I got a bit grumpy this weekend when I stumbled upon this paragraph in an otherwise worthwhile New Yorker blogpost about the closing of Sisterspirit, a feminist, queer-friendly bookstore in San Jose, California. In it, author Eileen Reynolds described her experience at a recent show called “Girlpower: Survival of the Fittest,” performed by the mostly teenage members of the Project Girl Performance Collective:
While it was inspiring to see bright, confident young women holding forth onstage, I wished that there had been less discussion of bodies: bodies violated in sexual assault; bodies weakening with the effort to be thin; bodies that are beautiful, even if they don’t look like the pictures in magazines. The idea that your body is beautiful might help you get through the day, but shouldn’t true self esteem stem from one’s unique skills and insights? If I had my own girls’ (or women’s) collective, I’d declare a moratorium on bodies. We wouldn’t talk about beauty; we’d talk about ideas. And we’d read, read, read.
Okay, look. I confess that I’m a little tired of discussing the feminist implications of pin-thin models, bikini diets, photoshopped ads and whether our labia are cute enough. I’m sure y’all have your moments of intellectual fatigue on those issues too. And I love the idea that one’s self-esteem should be based only on one’s “unique skills and insights.” Unfortunately, that idea is is pure fantasy.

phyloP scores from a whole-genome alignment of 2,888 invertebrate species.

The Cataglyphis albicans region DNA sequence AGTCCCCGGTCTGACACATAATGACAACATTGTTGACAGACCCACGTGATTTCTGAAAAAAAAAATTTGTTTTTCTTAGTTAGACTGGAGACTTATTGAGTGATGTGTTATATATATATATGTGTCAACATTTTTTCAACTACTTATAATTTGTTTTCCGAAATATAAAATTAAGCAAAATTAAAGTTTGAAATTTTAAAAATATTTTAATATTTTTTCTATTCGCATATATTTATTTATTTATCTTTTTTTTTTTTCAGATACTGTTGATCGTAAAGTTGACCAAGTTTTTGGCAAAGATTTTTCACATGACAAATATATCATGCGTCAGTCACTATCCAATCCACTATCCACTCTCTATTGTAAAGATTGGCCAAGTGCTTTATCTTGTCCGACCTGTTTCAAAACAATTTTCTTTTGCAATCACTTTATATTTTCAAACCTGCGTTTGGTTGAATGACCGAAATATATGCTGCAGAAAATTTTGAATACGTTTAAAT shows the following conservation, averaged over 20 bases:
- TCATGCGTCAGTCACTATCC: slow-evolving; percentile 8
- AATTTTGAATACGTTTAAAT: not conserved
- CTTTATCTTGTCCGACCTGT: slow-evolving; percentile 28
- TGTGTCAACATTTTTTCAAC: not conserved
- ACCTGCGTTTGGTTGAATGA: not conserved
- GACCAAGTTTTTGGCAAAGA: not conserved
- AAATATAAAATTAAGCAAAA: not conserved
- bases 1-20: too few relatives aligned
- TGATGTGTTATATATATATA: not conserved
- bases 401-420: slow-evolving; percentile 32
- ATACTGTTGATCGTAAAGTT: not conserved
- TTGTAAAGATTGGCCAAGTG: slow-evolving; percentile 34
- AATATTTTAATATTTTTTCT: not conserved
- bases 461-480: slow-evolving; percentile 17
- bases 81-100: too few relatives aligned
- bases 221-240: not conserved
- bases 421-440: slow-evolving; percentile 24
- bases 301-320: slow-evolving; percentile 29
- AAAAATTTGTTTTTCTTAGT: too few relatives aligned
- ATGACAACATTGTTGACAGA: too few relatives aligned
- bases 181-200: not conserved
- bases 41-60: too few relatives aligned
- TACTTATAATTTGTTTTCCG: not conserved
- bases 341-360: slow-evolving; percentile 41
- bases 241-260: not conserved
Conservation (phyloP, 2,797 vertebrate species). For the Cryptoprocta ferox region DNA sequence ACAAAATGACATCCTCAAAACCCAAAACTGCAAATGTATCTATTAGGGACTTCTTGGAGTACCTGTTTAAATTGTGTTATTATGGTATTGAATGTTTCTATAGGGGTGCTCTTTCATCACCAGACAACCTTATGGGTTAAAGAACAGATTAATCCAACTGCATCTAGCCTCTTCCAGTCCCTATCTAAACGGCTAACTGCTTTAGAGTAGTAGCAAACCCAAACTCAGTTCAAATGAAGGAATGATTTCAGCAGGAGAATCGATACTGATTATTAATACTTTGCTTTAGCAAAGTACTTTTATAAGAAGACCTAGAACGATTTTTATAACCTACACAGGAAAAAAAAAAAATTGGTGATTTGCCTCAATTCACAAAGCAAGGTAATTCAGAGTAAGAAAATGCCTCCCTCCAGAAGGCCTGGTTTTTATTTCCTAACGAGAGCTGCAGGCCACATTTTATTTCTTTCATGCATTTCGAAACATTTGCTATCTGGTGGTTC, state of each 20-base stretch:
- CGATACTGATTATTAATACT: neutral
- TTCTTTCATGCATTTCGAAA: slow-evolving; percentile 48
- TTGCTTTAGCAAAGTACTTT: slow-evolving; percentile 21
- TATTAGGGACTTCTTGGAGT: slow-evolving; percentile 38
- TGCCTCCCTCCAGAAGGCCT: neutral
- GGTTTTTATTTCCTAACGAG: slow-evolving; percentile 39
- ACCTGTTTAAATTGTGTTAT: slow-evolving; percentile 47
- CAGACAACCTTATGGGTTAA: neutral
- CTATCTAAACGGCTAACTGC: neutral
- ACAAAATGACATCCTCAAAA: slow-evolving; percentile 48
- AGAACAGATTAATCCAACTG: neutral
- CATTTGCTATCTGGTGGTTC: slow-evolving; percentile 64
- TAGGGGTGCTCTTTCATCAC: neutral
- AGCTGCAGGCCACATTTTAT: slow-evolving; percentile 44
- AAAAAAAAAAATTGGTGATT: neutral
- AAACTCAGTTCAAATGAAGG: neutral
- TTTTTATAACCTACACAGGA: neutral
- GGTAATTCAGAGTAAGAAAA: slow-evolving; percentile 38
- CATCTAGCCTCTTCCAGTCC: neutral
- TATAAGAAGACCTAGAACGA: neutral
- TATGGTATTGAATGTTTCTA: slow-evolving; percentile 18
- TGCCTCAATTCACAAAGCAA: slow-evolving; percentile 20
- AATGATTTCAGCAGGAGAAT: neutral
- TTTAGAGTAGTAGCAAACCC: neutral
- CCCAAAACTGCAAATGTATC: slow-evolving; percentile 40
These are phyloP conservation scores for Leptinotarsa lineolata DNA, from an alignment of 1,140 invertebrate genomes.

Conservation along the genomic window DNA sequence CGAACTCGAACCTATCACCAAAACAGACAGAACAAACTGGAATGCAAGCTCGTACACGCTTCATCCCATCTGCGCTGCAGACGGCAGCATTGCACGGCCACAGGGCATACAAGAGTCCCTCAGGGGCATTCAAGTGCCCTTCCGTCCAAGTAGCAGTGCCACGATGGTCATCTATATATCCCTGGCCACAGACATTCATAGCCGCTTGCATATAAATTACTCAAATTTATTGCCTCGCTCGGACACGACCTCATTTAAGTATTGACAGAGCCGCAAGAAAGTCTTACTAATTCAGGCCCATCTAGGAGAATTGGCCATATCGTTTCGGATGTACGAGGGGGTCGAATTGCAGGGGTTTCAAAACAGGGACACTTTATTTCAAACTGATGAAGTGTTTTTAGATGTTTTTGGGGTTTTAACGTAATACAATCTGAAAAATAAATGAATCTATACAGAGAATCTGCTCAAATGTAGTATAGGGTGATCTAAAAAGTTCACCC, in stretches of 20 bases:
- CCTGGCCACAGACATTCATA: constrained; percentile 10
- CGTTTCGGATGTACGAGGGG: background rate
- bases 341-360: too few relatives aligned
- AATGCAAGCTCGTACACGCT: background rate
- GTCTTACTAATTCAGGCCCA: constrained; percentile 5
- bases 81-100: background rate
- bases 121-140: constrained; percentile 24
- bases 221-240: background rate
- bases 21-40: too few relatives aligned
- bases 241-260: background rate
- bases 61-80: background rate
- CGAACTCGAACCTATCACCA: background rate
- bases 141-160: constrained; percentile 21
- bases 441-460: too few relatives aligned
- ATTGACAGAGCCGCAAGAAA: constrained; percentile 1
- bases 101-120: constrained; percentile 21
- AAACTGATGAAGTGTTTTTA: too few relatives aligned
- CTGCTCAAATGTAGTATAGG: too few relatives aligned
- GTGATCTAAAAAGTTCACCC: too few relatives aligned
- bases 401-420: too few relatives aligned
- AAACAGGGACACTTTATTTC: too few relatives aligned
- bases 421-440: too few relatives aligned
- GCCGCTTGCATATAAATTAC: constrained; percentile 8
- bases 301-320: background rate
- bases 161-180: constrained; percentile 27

Reynold’s proposed moratorium on us talking about their bodies would be damaging, not empowering. Protesting the socio-cultural pressures on our bodies and seeing our bodies as strong and even (gasp!) beautiful is not just some girly nattering that helps us shallow and vain creatures “get through the day”—it’s how we can collectively reject the most damaging aspects of misogyny and take control of our health and well-being.
The moment women’s bodies—their reproductive abilities, their looks, their sexuality, their victimization—no longer have any social and political importance is the moment feminists can stop talking about our bodies and just “read, read, read.” When no one wants to regulate how we look, who we fuck, whether we have babies or not, and when zero women are abused or oppressed because of their female bodies, then we can quit talking about our bodies. And then I’ll ride my pink unicorn over the rainbow and we can all skip off together and live in a meadow. But for now, our bodies are the first thing—and sometimes the only thing—that society notices about us. Downplaying that reality by not talking about it could be dangerous.*
*That said, I’d get behind a moratorium on women talking specifically about other women’s bodies. Starting with this post.